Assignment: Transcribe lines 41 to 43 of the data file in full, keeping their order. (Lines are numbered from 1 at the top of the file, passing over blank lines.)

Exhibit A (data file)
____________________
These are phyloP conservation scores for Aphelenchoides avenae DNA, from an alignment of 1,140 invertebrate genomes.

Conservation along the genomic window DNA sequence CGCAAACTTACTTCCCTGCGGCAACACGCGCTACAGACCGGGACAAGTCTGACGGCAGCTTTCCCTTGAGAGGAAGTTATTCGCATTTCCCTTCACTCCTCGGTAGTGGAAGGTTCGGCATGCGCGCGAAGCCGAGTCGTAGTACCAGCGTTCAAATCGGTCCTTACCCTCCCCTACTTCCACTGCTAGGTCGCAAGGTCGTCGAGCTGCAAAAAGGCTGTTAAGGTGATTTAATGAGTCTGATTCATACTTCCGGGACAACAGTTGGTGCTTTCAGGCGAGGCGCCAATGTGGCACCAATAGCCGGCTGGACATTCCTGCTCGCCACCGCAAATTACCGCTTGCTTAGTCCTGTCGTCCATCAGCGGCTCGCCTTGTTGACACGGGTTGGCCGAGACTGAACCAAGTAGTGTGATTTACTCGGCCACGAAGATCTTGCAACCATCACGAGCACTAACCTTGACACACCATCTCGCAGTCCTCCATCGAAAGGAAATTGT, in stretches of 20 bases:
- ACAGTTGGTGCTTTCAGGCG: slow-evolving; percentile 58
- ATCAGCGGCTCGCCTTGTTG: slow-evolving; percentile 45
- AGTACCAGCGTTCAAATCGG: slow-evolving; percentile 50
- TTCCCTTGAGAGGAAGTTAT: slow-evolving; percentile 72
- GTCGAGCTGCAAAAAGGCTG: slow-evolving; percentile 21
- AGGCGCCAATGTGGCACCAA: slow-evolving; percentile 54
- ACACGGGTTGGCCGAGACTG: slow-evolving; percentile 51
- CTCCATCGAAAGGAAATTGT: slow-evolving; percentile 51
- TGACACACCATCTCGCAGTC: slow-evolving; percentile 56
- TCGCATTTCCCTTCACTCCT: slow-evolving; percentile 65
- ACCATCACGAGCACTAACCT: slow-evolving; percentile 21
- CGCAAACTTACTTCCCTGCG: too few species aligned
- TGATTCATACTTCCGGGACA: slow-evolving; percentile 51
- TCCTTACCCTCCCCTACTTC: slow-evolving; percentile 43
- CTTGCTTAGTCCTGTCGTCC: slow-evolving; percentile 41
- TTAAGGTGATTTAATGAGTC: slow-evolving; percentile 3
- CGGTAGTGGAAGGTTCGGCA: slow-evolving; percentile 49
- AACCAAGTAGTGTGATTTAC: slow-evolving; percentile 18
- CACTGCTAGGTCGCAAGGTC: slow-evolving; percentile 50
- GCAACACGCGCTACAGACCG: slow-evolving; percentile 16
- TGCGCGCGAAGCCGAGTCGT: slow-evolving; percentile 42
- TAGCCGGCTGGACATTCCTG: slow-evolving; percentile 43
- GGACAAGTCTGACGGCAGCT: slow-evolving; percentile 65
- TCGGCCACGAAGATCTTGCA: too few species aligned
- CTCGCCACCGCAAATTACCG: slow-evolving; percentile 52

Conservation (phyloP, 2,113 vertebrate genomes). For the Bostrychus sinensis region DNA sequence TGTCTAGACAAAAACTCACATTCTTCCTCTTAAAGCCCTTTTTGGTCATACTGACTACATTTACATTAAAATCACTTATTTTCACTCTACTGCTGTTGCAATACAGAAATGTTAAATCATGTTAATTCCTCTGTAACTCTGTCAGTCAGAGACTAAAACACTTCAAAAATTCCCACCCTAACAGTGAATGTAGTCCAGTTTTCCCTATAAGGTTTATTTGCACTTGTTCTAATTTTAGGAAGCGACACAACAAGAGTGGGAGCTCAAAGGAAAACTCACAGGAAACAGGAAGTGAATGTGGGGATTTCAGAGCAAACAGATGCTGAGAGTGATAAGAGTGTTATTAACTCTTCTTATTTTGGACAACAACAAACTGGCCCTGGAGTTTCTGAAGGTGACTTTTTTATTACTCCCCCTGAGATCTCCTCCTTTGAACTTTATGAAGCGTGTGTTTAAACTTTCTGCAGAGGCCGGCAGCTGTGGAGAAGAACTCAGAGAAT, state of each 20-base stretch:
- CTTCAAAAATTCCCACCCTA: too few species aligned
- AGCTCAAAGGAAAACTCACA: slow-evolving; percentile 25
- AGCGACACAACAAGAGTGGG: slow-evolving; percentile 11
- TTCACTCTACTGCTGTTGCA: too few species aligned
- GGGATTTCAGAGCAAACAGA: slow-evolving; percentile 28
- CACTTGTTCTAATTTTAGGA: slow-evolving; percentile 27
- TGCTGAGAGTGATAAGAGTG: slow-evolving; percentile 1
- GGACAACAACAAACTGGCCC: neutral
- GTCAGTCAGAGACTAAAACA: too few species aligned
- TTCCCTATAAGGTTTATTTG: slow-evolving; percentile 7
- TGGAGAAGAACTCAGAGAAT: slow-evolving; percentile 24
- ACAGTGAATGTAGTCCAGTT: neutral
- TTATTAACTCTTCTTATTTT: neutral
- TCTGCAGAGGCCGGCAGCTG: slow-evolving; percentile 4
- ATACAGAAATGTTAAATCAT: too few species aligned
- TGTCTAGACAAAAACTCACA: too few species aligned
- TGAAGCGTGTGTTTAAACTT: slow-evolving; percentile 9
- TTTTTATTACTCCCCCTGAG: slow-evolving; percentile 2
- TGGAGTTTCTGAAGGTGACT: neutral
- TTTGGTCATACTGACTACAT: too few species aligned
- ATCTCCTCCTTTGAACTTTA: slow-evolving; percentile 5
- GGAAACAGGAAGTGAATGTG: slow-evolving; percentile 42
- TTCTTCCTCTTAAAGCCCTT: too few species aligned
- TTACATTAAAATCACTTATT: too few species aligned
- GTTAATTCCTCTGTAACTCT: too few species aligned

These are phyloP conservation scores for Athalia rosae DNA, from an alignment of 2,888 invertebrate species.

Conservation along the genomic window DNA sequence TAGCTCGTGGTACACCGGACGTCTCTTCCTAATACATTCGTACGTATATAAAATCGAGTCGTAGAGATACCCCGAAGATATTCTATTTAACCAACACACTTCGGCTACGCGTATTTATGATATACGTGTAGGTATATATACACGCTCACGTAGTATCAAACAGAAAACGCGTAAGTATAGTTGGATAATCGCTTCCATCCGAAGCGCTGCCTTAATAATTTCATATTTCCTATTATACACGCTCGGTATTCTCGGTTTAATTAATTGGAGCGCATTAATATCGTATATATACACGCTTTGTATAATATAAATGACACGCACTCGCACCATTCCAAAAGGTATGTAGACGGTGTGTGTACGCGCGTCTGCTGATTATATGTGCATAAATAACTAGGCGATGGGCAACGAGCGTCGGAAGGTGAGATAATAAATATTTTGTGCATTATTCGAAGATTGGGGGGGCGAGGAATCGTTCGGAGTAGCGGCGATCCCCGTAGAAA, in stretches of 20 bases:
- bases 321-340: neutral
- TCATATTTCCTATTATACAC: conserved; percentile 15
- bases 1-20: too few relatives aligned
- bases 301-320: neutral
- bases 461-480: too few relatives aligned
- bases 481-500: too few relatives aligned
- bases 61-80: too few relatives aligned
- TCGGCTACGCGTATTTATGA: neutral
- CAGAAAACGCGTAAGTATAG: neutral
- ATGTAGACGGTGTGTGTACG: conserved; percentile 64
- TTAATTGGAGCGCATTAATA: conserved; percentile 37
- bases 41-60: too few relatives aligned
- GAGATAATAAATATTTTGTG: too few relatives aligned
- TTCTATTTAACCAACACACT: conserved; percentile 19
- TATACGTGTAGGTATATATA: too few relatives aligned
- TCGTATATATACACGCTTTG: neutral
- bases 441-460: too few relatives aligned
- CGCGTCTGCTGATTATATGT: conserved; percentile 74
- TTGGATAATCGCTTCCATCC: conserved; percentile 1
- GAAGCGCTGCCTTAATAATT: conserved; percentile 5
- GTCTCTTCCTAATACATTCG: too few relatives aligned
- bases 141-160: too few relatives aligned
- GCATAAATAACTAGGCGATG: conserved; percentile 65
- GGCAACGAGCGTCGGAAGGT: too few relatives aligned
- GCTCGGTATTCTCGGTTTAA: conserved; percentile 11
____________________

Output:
- TTATTAACTCTTCTTATTTT: neutral
- TCTGCAGAGGCCGGCAGCTG: slow-evolving; percentile 4
- ATACAGAAATGTTAAATCAT: too few species aligned